Monday's fall economic statement will try to bridge current and future needs

The Liberal government is ready to table a fall economic statement that attempts to balance the current needs of the COVID-19 response with plans for Canada’s post-pandemic economy and social-safety net. 

On Monday, Finance Minister Chrystia Freeland will present her first fiscal and economic update since replacing Bill Morneau after the latter’s resignation in August. 

The statement will provide detailed fiscal projections for the years ahead, something the Liberals haven’t done since the pandemic began in the spring.

The Liberals will also present new measures to fight COVID-19, and lay the groundwork for longer-term and higher-cost priorities, such as national affordable child care, pharmacare, and fighting climate change — measures that interest labour, but concern business groups.

“I expect the government to be clear … that they remain committed to the priorities identified in the throne speech, and ensure that those things are going to be delivered on,” Hassan Yussuff, president of the Canadian Labour Congress, told iPolitics.

The throne speech included a long list of promises to green the economy and strengthen the country’s social safety net — efforts Yussuff says are vital, if Canada is to emerge from the pandemic stronger than before. 

The fiscal update coincides with a second wave of COVID cases, which have prompted new public-health restrictions that have shuttered businesses and rattled the confidence of consumers entering the holiday season. 

Levels of consumer confidence for November are now at their lowest since May, according to the Conference Board of Canada’s index.

Perrin Beatty, president and CEO of the Canadian Chamber of Commerce, said COVID will still be around for the foreseeable future, so Canada must have a plan to manage, rather than merely react to, the pandemic. 

“Unfortunately, up until now, the focus of governments has been: ‘Shut down and write a cheque,’ ” he told iPolitics.

Beatty said governments need to craft a more coherent strategy that better uses data and science to bring down infection rates, and allows Canadians to safely resume their lives soon as possible, while also ensuring resources get to the most vulnerable communities and economic sectors.

He said it’s wrong to think of a vaccine as a “silver bullet,” because it might not entirely eliminate the threat of COVID, and its distribution will take considerable time. The fiscal update should focus on current concerns, he said. 

READ MORE: Ford asks Trudeau for details of vaccine types, quantities, and timing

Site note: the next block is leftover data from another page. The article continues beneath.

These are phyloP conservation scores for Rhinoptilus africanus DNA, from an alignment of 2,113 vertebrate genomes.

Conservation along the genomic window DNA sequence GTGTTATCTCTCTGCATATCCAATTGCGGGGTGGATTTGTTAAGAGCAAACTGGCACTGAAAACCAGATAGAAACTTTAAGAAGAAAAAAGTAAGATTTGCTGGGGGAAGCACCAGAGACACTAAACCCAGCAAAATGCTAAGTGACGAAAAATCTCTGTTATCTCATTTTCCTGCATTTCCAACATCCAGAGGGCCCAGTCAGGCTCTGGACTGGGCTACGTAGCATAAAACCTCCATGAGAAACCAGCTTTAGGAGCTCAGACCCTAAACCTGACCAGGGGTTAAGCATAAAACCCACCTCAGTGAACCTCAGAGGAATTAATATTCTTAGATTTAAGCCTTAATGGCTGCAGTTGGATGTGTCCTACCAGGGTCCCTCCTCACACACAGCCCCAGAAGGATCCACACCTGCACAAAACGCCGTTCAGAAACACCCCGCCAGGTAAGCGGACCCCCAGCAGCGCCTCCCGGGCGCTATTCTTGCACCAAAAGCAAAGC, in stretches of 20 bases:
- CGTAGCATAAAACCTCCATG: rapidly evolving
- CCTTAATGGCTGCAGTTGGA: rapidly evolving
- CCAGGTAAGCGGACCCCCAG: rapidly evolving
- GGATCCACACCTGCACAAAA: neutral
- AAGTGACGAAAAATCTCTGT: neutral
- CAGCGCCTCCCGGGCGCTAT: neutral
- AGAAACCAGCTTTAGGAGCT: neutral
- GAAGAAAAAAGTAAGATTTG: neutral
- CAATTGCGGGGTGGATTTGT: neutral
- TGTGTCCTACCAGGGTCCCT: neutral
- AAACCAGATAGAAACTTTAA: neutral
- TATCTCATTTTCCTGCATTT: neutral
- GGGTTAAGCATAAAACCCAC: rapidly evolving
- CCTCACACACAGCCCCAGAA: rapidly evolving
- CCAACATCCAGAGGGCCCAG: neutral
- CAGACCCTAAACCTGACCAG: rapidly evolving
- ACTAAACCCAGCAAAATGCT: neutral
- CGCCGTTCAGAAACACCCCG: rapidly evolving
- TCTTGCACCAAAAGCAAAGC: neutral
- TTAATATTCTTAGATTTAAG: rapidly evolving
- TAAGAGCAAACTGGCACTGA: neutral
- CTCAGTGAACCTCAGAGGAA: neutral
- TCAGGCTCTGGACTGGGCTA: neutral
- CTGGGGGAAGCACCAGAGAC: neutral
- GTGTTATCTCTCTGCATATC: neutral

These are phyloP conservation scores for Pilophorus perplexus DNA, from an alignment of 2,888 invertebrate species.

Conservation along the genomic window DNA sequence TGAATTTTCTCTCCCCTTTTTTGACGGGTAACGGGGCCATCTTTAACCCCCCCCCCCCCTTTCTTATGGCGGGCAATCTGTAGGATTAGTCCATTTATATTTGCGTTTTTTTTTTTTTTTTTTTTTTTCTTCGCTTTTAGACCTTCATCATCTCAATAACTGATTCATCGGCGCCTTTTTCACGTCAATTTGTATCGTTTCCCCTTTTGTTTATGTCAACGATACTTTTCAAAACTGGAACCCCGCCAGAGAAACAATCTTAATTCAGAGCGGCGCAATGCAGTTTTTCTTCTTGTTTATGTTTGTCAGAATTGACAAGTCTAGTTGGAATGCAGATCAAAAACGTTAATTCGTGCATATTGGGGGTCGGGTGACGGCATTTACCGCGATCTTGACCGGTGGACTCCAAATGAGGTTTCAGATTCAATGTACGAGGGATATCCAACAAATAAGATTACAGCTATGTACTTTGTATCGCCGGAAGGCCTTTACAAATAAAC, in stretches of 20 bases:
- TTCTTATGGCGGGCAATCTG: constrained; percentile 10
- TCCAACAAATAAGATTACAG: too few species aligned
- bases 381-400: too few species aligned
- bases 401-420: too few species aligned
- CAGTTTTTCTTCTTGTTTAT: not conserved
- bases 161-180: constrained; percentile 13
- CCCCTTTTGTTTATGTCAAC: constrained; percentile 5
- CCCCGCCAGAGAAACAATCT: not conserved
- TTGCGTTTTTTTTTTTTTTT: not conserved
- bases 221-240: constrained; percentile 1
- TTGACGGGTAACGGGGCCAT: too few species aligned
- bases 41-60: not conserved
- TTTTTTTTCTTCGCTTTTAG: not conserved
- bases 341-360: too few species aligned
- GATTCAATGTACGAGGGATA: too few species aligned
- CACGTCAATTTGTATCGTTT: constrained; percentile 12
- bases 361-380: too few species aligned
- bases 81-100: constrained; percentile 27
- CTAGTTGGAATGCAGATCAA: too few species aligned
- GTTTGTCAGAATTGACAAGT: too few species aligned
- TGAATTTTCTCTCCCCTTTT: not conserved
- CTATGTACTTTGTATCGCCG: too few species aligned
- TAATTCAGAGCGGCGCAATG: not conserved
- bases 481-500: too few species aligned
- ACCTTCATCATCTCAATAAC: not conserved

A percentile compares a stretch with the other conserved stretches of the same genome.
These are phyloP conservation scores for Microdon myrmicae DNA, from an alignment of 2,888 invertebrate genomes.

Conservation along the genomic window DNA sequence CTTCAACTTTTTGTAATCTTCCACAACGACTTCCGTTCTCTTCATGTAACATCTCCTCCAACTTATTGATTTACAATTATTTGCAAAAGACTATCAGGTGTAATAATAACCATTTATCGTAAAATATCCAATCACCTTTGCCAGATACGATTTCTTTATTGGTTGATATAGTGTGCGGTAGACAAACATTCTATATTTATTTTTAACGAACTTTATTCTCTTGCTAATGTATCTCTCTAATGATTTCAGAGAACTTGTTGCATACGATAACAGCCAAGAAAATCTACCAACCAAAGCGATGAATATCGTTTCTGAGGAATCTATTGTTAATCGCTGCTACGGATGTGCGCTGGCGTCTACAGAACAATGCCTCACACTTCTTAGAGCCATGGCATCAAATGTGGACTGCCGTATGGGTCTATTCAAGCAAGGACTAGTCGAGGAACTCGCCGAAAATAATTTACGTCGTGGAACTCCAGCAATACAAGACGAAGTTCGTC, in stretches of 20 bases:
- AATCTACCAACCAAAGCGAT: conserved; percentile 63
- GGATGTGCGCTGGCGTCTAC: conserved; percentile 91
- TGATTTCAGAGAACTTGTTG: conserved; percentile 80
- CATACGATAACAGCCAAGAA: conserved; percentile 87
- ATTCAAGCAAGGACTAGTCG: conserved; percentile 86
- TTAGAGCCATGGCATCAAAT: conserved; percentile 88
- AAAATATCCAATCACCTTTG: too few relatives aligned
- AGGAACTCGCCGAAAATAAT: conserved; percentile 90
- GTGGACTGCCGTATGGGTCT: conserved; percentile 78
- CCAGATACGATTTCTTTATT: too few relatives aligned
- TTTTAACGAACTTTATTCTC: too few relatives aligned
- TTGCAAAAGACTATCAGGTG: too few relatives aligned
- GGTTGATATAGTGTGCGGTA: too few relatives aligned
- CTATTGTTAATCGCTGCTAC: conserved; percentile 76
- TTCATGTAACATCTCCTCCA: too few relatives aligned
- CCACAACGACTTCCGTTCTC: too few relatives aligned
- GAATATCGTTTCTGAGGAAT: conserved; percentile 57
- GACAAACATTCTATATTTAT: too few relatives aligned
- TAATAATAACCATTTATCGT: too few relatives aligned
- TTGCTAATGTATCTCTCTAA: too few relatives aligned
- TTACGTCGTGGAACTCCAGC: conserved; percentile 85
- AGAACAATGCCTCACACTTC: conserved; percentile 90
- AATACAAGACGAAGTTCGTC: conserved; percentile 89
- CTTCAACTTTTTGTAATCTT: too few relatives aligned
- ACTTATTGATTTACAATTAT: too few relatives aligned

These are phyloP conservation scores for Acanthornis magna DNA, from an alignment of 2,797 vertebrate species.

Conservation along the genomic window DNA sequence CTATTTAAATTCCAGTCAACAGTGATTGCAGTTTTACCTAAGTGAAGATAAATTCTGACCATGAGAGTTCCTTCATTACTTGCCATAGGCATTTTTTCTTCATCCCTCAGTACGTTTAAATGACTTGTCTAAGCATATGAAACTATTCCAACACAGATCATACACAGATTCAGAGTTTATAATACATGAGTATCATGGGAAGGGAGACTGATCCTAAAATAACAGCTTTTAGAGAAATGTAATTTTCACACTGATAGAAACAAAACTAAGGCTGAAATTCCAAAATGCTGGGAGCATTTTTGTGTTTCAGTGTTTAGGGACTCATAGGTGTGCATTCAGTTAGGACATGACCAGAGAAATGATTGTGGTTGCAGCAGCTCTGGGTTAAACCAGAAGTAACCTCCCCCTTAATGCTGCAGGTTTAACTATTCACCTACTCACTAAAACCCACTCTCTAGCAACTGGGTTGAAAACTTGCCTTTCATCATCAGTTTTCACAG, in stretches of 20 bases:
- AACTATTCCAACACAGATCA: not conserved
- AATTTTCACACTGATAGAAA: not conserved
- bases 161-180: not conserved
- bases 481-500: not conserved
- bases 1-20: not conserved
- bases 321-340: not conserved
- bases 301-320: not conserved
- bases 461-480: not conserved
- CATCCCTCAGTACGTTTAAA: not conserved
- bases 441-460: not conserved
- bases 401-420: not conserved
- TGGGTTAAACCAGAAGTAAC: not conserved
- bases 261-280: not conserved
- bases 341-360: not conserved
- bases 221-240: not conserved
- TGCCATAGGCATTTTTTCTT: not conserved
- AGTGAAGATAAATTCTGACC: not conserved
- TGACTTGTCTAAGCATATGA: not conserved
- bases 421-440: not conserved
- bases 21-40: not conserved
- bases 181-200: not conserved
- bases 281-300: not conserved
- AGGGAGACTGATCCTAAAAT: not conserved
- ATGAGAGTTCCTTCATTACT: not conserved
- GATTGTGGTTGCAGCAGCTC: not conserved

Speaking to reporters on Friday, Prime Minister said there are “very good chances” most Canadians will be vaccinated by September 2021.

He added that the fiscal update will include more support for Canadians during the pandemic, as well as plans to rebuild a “strong, resilient economy for everyone.”

Kevin Page said he expects the Liberals to punt some of their longer-term priorities to the next budget, while still presenting a comprehensive document.

“I think it will be more than a typical update; something probably looking like a mini-budget,” said Page, a former parliamentary budget officer and head of the University of Ottawa’s Institute of Fiscal Studies and Democracy.

The update should focus first on getting Canadians through the current crisis, said Elliot Hughes, a former policy adviser of Morneau’s.

“There’s going to be lots of time to sketch out those bigger things down the road,” he said. “What people want to know now is that the government’s got their backs.”

Hughes, now a senior advisor at Summa Strategies, cautioned that the government needs to keep its messaging “clean and straightforward,” but should be ready to answer questions about what to expect in the near future, as well in the recovery phase.

“It’s a tricky balance, but it’s one that you need to strike,” he said. 

READ MORE: Female, racialized and young Canadians less likely to benefit from jobs increase

The statement will also update the deficit, which is expected to be Canada’s largest since the Second World War. It’s also expected to be without a fiscal anchor to manage debt levels, though Freeland has previously said there’s no “blank cheque” for spending.

A report released by RBC on Friday forecasts the annual deficit to approach $370 billion, higher than the $343 billion projected in July. The report says spending announcements will add at least $90 billion to the 2021-22 deficit, and extensions to the wage subsidy and recovery benefit could add even more. 

Yussuff, who hopes the fall update will include money for infrastructure, child care and employment insurance, said now is not the time for fiscal restraint: Spending will both prevent an economic disaster and support women and people of colour, who’ve been disproportionately affected by the pandemic, he said.

“They’re going to need to be supported if we’re going to get to a full recovery.”

Beatty, who has supported Ottawa’s emergency spending thus far, said there should be a short-term child-care program to get mothers back into the workforce. But such spending must be targeted, and this is not the time for costly programs such as universal pharmacare, he said.

“Don’t get into programs that we can’t afford: permanent recurring programs that are simply going to build in a structural deficit.”

At what exact point Canada’s debt becomes a serious concern is being fiercely debated, Page said, but bond agencies might lower their credit ratings if Ottawa doesn’t re-introduce a fiscal anchor in the near future and the debt significantly increases.

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